- Compile a collection of random text samples // I gathered a few poems that we had already read in class, but for this lesson, I also found several more poems with nebulous meanings such as "In A Station of the Metro" by Ezra Pound and “This is just to say” by William Carlos Williams. I also collected prayers, excerpts from articles, advertisements, text message conversations, passages from novels, lyrics from pop songs, shopping lists, etc.
1. Categorize the papers // I arranged students in groups of three, and each group received a set of the papers I gathered. The text samples were given without any author or title marking and each was printed on the same size paper. I asked the students to categorize the texts and gave no further instructions, other than to say that they couldn’t have a “random” or miscellaneous category and that they should aim for between 2 and 5 different categories.
2. Observe (and complicate) the madness // I have to admit, I loved seeing how confused many students were by some of the additions. After they read through the papers, though, it wasn’t long before I heard a lot of fierce discussion about how exactly to organize these papers. I circulated silently at first, but then announced my role as devil’s advocate. Many students gravitated toward simple categories at first (rhyming, not rhyming), but even those fell apart as I pointed out incidental internal rhyming in articles. No matter what their categories were, I asked questions and forced them to defend their choices. As time passed, they came up with some incredibly innovative solutions and decisions together. Some students wanted to group the papers based on their primary image or reference: God, nature, material things. This naturally led to texts from a wide variety of genres being grouped together. A few groups wanted to categorize based on emotions, which prompted me to ask them what matters more: the emotion that the reader actually feels upon reading the text, or the emotion that the author intended for the text? I was impressed, as ever, with their insights.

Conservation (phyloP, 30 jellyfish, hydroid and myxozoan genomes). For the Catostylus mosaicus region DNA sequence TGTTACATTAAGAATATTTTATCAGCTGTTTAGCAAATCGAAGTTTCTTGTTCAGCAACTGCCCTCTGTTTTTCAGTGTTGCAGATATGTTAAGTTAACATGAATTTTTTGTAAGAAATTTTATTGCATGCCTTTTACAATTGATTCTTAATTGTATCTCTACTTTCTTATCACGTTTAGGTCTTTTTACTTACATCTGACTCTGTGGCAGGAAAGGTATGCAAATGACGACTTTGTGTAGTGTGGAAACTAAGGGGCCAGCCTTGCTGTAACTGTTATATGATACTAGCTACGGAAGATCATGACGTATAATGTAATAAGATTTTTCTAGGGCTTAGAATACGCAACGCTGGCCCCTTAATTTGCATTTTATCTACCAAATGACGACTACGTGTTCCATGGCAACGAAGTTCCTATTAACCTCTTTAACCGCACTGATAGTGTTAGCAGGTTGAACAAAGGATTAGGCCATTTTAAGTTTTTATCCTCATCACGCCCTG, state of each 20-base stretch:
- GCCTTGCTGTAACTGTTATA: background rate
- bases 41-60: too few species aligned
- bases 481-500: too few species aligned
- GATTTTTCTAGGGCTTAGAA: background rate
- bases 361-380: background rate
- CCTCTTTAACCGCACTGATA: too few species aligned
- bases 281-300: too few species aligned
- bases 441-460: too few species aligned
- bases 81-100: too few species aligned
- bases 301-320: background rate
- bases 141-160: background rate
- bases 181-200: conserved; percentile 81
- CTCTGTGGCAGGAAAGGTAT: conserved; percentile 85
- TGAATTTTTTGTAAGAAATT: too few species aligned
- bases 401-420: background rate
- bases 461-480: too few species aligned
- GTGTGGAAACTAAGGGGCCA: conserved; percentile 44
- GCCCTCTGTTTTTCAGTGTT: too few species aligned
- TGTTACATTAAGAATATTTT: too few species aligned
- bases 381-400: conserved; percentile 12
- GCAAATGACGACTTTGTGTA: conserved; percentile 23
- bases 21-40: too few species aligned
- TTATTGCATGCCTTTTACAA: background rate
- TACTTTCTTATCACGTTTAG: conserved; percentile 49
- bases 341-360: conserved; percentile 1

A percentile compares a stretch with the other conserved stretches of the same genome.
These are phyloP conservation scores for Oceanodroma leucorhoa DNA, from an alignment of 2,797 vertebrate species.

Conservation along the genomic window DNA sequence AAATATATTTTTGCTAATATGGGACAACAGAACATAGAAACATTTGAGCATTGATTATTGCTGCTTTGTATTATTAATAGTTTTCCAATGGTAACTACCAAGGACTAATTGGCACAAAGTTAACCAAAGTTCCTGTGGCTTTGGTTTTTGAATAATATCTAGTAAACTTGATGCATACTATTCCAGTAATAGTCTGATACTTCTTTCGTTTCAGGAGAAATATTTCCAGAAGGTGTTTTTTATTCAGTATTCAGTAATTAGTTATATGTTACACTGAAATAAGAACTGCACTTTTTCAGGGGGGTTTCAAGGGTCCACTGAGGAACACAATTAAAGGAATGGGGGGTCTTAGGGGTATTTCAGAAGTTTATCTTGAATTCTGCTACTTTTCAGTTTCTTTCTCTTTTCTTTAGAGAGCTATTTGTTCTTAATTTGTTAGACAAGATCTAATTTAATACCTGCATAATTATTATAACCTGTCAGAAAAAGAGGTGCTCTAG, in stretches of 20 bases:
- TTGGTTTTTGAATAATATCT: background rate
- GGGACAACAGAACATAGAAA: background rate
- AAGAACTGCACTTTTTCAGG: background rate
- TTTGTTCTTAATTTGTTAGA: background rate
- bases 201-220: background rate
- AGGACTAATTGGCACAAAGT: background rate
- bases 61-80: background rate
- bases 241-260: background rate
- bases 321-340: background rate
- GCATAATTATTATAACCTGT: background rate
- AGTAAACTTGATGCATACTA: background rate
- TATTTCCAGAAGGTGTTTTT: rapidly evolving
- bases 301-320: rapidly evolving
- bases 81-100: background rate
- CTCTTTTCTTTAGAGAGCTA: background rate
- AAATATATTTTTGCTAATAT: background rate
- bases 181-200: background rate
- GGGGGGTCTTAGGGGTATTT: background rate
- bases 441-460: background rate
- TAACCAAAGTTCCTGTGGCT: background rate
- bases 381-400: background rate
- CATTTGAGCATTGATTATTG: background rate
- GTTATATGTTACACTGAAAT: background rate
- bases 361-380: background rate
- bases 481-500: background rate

3. A new challenge: poetry or not? // When students were happy with their chosen categories, I had them walk around the room and compare their choices with those of their classmates. Then, they all returned to their original groups, and I asked the groups to decide which papers contained words they could reasonably defend as comprising a poem.
4. Lean into the disagreement // The best part of this activity was when we came together for a class discussion. Students fiercely disagreed about whether or not a certain text should be considered poetry. A student told me that one of the more hotly debated texts was her new favorite poem because it sounded so modern and grounded in today’s world. Unbeknownst to her, it was actually an excerpt from The Pillow Book, an 11th-century travel journal by Sei Shōnagon. In this part of the class, my students were truly constructing and defending their own definitions of poetry, in a much more authentic way than if I had assigned them the essay prompt to “define poetry.” In the end, I assessed the effectiveness of this activity by giving them a brief writing assignment wherein they composed their own definitions of poetry and defended them, with examples from the text set.
Our group reflection on this activity and my students’ attitudes going into their performance assessment convinced me that it had truly shaken them from their prior notions of poetry. They had entered into the dynamic spirit of poetry and actually found accessible, vibrant ideas. We concluded this lesson with more questions than answers, but I felt confident that they were more open to the joy of discovering poetic elements everywhere, now that they had been able to engage with the discovery on their own. I remain firmly passionate about the power of giving students a platform on which to express their own thoughts, particularly when it comes to something as personal as poetry. They will be the poets of the 21st century, and it is so important that they are able to articulate how and why a text is meaningful to them! It is my joy as their teacher to witness those articulations.